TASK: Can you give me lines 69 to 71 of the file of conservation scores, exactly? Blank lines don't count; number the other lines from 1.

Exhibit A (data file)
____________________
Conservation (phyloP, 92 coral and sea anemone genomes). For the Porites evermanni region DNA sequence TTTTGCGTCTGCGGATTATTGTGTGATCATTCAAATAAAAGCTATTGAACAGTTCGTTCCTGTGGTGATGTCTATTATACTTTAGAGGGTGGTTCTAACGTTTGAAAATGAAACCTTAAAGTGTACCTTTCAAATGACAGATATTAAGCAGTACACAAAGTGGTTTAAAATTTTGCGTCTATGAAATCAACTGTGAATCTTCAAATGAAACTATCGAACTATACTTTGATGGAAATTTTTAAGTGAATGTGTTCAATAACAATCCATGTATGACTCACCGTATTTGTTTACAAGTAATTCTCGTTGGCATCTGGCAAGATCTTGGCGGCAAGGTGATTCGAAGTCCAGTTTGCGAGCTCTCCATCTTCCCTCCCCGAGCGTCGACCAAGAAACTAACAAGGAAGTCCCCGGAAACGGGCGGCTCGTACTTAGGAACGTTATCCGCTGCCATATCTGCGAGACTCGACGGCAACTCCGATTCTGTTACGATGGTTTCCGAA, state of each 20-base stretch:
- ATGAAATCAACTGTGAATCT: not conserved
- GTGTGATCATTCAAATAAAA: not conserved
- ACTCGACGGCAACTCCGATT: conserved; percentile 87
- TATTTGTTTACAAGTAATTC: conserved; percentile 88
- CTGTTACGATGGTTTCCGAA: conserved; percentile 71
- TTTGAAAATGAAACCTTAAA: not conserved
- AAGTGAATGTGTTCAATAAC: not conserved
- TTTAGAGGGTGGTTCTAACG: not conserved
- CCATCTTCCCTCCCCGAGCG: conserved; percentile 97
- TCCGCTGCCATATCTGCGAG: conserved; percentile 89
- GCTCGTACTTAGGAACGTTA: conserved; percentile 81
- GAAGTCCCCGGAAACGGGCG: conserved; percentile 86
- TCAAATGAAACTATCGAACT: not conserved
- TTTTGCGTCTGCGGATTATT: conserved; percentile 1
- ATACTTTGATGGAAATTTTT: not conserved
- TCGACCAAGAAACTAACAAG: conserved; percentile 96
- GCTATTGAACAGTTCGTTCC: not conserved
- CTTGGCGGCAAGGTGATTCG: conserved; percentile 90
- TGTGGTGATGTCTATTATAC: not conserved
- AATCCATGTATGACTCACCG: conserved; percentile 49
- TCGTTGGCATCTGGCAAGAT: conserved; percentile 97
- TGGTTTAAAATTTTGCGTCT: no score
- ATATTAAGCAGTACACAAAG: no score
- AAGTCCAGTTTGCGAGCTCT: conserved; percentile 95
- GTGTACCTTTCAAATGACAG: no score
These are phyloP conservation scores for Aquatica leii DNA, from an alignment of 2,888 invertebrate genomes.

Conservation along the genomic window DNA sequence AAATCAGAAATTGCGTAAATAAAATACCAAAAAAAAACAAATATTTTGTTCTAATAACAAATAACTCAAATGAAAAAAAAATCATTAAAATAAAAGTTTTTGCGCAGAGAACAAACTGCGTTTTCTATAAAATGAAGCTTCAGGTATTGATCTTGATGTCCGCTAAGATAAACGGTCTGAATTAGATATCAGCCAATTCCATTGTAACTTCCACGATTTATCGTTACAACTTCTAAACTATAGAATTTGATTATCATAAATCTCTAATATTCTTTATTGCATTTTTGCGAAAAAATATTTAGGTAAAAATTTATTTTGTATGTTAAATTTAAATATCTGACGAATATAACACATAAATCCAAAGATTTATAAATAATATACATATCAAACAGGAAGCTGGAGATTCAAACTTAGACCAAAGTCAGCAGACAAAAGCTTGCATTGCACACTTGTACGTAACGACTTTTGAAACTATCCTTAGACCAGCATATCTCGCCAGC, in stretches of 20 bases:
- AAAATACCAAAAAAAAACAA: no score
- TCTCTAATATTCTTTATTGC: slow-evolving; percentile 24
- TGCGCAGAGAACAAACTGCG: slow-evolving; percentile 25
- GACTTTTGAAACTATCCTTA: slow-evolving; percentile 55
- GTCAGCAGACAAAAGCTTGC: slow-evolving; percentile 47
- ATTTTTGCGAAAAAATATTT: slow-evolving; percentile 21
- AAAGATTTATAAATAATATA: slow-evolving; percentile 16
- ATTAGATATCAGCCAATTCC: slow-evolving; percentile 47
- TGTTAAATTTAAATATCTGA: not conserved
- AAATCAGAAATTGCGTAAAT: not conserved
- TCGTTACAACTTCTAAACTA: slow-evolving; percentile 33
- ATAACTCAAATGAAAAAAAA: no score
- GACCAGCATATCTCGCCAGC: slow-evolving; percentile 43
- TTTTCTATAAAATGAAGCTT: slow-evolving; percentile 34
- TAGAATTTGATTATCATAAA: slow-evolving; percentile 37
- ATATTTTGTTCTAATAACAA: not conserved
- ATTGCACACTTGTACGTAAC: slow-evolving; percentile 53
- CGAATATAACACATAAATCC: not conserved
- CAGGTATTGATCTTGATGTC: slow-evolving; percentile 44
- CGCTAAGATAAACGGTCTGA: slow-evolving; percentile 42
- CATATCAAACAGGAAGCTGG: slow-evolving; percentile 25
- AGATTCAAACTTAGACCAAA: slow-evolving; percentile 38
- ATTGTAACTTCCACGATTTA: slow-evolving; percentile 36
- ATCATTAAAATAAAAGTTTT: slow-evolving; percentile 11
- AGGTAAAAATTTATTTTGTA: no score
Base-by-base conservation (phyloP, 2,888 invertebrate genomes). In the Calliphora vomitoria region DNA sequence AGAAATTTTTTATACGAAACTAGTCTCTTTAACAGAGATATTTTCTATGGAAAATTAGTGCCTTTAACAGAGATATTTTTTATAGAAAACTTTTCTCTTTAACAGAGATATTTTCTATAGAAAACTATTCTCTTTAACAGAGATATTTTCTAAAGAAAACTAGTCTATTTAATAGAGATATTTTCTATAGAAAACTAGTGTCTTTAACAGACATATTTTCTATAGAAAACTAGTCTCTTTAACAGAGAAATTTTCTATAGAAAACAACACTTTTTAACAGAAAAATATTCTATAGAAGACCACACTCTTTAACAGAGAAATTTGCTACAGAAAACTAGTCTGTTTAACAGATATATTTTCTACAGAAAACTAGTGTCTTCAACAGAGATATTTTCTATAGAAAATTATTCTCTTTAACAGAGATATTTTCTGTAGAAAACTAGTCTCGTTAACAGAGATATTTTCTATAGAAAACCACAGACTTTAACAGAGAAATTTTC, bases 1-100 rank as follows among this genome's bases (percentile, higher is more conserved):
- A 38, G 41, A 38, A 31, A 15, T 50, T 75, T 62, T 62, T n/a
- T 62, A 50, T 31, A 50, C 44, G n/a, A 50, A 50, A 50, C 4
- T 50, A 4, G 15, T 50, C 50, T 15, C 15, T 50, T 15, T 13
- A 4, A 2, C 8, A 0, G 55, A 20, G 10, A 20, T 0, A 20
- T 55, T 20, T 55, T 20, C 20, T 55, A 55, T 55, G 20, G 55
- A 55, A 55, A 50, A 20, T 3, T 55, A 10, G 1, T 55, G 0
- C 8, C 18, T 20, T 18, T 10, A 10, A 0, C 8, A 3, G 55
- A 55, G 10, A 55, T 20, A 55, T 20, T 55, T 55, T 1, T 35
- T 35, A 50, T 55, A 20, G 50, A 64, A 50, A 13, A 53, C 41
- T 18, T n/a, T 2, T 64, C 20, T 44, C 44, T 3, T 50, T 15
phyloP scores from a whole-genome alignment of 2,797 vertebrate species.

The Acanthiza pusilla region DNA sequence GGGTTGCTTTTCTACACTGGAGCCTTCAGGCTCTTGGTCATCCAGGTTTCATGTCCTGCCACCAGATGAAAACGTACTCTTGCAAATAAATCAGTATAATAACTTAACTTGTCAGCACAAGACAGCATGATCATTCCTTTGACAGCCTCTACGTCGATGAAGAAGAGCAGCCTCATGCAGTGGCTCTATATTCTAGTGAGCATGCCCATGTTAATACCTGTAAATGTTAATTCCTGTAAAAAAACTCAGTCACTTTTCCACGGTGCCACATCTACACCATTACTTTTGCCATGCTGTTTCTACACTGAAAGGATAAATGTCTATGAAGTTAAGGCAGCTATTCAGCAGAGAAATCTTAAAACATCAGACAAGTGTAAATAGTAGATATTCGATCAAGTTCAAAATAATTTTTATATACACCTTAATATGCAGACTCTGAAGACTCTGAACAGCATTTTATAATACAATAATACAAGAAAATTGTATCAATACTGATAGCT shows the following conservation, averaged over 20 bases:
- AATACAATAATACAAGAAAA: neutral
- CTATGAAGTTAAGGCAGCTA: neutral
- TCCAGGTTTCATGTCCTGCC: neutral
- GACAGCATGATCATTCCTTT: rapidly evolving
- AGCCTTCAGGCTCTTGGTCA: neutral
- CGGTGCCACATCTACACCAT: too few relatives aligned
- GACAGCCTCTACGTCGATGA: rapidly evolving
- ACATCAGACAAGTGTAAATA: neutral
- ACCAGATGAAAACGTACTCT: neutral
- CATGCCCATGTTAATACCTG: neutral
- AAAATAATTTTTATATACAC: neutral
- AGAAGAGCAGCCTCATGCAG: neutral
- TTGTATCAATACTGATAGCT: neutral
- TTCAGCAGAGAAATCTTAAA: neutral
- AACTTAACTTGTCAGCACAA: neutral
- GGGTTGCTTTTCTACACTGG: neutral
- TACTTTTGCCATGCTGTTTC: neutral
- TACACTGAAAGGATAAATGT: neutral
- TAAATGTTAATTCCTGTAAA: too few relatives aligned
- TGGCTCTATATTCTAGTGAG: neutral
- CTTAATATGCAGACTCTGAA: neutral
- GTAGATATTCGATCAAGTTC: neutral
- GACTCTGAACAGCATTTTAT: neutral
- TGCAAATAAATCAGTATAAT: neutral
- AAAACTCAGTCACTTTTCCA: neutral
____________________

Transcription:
- TCCAGGTTTCATGTCCTGCC: neutral
- GACAGCATGATCATTCCTTT: rapidly evolving
- AGCCTTCAGGCTCTTGGTCA: neutral